13 Sep 2002 Market Stability Gradually Improving
You know from your July and August statements just how badly the markets mistreated long-term investors. A few statistics from Credit Suisse First Boston help put the period into even better perspective. A record $29 billion was removed from mutual funds in July 2002. Stock funds experienced record outflows, while bond funds enjoyed record inflows. Net outflows from equity funds in July 2002 were almost twice as large as those during September 2001, and more than five times larger than those during August 1998. Every style of equity funds was affected by investors’ withdrawals in July.
CSFB adds that households are often accused of chasing performance. While past performance is no guarantee of future results, the facts remain that households were selling stocks on the way down while buying bonds at multi-decade low yields. While during the 90’s individual investors were praised for stubbornly holding to a proven long-term strategy of buying on dips, this bear market has caused many to abandon their strategy and run for cover. Individual investors may now have succumbed to the age-old characteristic of selling low and buying high.
History tells us that markets go through prolonged periods of shakeout after bubbles. The process may be woefully inefficient and painful, but it is a necessary and fundamental component of innovation and capital formation. The process actually leads to stronger companies and markets in the long run. Please read Michael Mauboussin’s excellent parallel of brain development and the phenomenon of market bubbles Pruned for Performance on our website. It is a brief but informative piece.
September and October are traditionally volatile months for the market as companies release news of any shortfalls in results. During October the actual results for the third quarter are released. Our expectation is that all but the largest of surprises are factored into stock prices. Stock volatility has been declining for the past several weeks and will likely continue, after we get beyond the next few weeks.
The markets endured a barrage of economic and global news during this emotional week, including major speeches from President Bush and Chairman Greenspan. The speeches contained no major revelations or surprises, but the market was considerably weakened in the hours following. Prices were likely returning to where investors thought they should be given today’s realities. They had likely drifted higher on Tuesday and Wednesday due to 9/11 emotions and light volume.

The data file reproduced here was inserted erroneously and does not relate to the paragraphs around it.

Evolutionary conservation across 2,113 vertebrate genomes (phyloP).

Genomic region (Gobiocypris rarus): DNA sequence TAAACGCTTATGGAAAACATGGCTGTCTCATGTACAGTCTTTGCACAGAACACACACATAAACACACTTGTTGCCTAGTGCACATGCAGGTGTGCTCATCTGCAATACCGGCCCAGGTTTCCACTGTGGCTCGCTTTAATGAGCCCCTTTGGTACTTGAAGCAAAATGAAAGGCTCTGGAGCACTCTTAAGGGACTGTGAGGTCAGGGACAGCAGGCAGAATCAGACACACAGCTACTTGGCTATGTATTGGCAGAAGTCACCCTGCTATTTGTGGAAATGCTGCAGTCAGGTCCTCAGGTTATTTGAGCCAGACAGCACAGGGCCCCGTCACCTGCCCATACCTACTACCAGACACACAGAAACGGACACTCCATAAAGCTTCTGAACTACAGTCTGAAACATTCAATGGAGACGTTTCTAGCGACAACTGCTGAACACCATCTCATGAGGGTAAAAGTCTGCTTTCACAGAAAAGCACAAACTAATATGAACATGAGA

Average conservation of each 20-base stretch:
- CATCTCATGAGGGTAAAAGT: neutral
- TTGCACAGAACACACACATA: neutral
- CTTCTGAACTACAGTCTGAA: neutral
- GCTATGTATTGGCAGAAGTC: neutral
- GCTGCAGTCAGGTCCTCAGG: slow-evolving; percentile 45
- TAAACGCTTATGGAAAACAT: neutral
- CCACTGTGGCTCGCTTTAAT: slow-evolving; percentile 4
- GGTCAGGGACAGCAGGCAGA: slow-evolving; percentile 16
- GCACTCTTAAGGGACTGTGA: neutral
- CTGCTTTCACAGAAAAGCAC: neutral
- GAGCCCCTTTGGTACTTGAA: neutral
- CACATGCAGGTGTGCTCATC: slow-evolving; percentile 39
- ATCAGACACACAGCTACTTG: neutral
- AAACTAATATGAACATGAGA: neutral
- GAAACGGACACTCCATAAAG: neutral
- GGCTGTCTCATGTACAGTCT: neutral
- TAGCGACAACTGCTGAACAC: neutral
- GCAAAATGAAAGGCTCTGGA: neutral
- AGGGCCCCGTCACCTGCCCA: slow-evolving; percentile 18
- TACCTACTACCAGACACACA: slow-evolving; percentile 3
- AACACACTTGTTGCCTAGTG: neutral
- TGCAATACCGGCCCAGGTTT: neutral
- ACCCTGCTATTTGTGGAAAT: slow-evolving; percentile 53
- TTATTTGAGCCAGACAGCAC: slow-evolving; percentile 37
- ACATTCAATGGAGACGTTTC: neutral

We expect certain retailers to see significant improvement in the coming months. This past August saw a huge number of mortgage refinancings. As homeowners receive cash equity from their homes and their monthly cash flow improves from lower mortgage payments, they will likely increase their spending. We expect they will increase their major purchases, such as cars, appliances, and electronics, benefiting companies like Best Buy, Superior Industries (major auto parts producer), Electronic Arts, and eBay. Additionally, they will likely pay down credit card debts, further improving monthly cash flows and consumption.
Better retail sales should spark inventory demand and boost corporate cash flow, which should finally lead to a sustainable pickup in capital spending. We look for better results from companies like GE, Nucor, Ebay, Nautilus, as well as technology stalwarts like Cisco and Microsoft as capital investment builds momentum nest year.
Consumer confidence remains a primary focus. Since its pullback in July and August from a peak of 96.9 to 87.6 investors have worried about a ‘double dip’ recession. Today’s release unfortunately does little to allay fears that the consumer is pulling back. But, remember, it is what the consumer DOES that is important, not what he says in surveys. Mr. Greenspan stressed this point in this summer’s congressional testimony. And as you can see in the economic releases chart above, retail sales are doing quite well, both with and without autos. Home and auto sales continue at near record rates. These are not purchases that consumers enter into without careful consideration of their employment and income expectations.
Consumer surveys are useful in gauging future spending, but we must identify those influences affecting survey respondents and determine whether they are likely to effect real change in his spending habits. The past couple of months have been rife with significant revelations of corporate wrongdoings, potential war with Iraq, terror, and the host of other global concerns. The duration of these influences is impossible to predict, but a closer look at the confidence numbers indicates that the consumer is adapting to the stress. The relative decline of the confidence indicator was very small this month and its absolute level of 86.2 was five points above its low reached this time last year. Consumers aren’t running for cover, and as stated before, we think they will come back stronger in the coming months. If experts expect that investors will demand proof of economic recovery this time, it’s doubtful they will wait long when that proof starts coming in. Many signs are already here.